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Senate Race Between Sessions, Tuberville Most Negative in the Country

  • July 14, 2020

Picking up on the football cues, the Club for Growth’s closing ad in the runoff proclaims Mr. Tuberville “tough as nails” in an ad heavy on graphics that hew closely to the style of a Sunday N.F.L. pregame show. The ad closes with two red helmets colliding at the crown, with a narrator saying, “It’s game time Alabama, send Trump a senator.”

Mr. Sessions, who before joining the Trump administration had served as Alabama’s senator for over 20 years, has been painting Mr. Tuberville as an outsider who had been tapped by political operatives in Washington to move back to Alabama and run for office.

One ad resurfaces a video of Mr. Tuberville from 2017, in which he boasts about moving to Santa Rosa Beach, Fla., after retiring from coaching football, “with the white sand and the blue water, what a great place to live.”

Other spots from the Sessions campaign show the first two seconds from one of Mr. Tuberville’s weight-room ads before interrupting the shot with color bars, co-opting the style of an emergency broadcast message as a narrator says, “We interrupt this Washington-funded Tuberville ad.”

The ad highlights Mr. Tuberville’s brief career as a manager of a hedge fund that was implicated in financial fraud. His business partner was sentenced to 10 years in prison, and Mr. Tuberville settled privately with investors after a lawsuit.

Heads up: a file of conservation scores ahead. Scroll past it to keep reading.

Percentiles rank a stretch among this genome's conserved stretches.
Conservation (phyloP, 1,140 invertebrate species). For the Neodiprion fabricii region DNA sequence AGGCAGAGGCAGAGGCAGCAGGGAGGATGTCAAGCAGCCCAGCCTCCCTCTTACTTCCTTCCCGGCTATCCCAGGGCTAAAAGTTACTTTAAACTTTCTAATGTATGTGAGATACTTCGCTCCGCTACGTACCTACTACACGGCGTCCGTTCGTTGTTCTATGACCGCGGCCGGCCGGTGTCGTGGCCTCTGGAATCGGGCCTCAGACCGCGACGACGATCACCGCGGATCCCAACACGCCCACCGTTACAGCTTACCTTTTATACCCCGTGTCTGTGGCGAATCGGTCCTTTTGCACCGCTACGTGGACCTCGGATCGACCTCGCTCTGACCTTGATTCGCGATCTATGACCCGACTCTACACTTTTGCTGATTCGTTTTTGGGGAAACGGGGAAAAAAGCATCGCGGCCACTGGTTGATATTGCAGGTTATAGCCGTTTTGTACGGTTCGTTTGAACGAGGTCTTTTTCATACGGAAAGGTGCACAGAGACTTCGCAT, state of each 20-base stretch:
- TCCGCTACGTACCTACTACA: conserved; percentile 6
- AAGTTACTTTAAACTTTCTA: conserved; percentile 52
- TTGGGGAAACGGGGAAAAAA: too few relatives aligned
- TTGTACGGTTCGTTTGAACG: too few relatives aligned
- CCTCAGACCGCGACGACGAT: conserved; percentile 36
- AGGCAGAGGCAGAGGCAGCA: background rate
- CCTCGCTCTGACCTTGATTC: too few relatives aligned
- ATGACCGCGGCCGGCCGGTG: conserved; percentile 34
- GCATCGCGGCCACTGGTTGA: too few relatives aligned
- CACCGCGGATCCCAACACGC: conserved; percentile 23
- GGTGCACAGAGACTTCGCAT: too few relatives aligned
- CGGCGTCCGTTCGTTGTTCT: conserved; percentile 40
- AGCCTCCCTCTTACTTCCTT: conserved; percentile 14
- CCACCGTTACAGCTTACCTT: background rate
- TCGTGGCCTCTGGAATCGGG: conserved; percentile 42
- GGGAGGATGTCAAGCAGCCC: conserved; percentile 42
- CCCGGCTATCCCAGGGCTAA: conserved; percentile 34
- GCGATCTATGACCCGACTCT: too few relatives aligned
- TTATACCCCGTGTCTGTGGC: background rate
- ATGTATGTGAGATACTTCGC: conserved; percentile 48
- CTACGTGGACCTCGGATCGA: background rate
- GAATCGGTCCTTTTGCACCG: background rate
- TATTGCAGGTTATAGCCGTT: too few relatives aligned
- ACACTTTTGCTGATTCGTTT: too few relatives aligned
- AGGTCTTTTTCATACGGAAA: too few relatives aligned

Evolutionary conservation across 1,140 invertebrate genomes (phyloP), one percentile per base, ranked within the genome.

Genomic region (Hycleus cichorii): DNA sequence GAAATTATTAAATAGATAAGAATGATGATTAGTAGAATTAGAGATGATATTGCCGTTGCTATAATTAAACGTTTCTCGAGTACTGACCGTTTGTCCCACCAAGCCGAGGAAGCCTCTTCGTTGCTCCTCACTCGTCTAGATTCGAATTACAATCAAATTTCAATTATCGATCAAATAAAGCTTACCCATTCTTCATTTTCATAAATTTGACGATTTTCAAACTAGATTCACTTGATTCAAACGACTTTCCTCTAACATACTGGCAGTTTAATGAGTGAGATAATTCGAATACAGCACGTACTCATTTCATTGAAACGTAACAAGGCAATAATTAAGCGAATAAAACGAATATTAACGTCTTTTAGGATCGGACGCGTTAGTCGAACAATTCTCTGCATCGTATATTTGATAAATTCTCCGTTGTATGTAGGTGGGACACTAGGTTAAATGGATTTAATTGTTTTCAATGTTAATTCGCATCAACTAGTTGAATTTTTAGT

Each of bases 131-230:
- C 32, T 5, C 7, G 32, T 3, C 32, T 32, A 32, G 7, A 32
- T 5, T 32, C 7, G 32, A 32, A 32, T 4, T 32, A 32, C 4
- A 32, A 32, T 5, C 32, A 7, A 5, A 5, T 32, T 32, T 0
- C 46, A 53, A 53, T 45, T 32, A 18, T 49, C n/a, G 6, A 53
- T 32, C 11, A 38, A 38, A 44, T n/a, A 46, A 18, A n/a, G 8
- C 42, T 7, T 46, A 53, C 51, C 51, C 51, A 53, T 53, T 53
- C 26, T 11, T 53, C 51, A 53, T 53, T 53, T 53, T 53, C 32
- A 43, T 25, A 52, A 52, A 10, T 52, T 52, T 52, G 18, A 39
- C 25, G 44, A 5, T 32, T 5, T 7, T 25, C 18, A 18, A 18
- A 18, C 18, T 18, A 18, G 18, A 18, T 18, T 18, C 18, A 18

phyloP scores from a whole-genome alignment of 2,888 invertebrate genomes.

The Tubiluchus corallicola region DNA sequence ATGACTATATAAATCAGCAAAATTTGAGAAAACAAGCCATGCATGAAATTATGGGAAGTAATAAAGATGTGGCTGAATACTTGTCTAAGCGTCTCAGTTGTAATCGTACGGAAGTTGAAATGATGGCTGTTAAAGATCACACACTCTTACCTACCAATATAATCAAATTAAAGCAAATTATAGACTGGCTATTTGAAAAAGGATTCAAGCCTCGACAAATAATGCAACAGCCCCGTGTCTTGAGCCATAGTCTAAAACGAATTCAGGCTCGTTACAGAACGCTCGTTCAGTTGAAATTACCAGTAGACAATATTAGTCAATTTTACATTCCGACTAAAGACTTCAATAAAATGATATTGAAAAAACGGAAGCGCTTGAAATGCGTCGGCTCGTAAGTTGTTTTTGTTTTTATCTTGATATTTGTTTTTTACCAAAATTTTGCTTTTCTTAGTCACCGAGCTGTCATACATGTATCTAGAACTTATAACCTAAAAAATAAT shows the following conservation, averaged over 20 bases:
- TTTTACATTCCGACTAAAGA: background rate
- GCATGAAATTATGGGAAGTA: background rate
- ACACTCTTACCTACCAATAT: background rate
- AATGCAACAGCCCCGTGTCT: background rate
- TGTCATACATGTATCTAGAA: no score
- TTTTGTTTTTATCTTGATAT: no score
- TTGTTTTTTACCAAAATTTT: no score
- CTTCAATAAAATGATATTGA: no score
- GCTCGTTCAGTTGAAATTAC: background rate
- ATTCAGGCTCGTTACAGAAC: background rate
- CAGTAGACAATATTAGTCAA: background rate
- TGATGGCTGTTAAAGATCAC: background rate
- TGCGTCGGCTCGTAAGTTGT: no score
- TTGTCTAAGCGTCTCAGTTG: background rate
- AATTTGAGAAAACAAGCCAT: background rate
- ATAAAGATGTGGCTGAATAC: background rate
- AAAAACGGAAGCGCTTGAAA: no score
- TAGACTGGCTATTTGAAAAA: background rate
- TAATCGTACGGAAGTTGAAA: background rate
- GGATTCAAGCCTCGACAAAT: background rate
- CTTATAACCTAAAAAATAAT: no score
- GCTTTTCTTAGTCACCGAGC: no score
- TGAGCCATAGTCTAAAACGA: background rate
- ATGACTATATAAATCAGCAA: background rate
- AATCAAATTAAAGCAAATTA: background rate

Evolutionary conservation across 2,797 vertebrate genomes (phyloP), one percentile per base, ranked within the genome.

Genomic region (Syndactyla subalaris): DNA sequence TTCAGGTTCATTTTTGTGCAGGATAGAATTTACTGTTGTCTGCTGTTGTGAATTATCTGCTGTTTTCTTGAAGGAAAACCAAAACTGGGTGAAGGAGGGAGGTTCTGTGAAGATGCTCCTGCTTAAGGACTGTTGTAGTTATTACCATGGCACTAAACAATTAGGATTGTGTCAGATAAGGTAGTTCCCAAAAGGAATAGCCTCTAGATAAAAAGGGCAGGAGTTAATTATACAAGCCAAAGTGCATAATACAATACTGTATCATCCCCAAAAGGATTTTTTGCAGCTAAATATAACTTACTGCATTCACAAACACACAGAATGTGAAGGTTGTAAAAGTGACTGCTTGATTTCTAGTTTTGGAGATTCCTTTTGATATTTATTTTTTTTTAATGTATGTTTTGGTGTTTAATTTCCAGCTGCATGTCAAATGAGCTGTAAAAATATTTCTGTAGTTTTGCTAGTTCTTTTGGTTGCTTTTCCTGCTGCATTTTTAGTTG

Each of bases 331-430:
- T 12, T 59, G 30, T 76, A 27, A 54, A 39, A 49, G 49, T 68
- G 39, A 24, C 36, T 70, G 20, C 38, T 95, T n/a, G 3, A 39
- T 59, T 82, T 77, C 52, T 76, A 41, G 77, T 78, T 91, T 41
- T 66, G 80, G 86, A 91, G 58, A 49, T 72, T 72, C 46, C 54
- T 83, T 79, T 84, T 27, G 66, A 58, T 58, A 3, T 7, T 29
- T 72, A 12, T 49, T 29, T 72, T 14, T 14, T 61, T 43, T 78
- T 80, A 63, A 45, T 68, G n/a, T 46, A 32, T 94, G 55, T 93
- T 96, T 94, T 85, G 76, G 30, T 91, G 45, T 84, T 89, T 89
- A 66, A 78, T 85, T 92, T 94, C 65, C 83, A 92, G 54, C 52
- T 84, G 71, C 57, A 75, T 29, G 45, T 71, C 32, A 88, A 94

The ad war between Mr. Tuberville and Mr. Sessions reflects the upside-down dynamics within the Republican Party as Mr. Trump has struggled politically amid the coronavirus pandemic and the protests for racial justice following the killing of George Floyd in Minneapolis. Both candidates reiterate policies that are core to Mr. Trump, including hard-line restrictions on immigration, opposing the police reform movement and a recent defense of “America’s history,” an oblique reference to protecting the Confederate monuments around the country.

But as the president struggles with the coronavirus and lagging poll numbers, both candidates are also trying to paint themselves as the outsider, and their opponent as the “Washington insider,” as they seek to tap into the deep anti-Washington sentiment that still mobilizes the Republican base, even as Mr. Trump sits in the White House.

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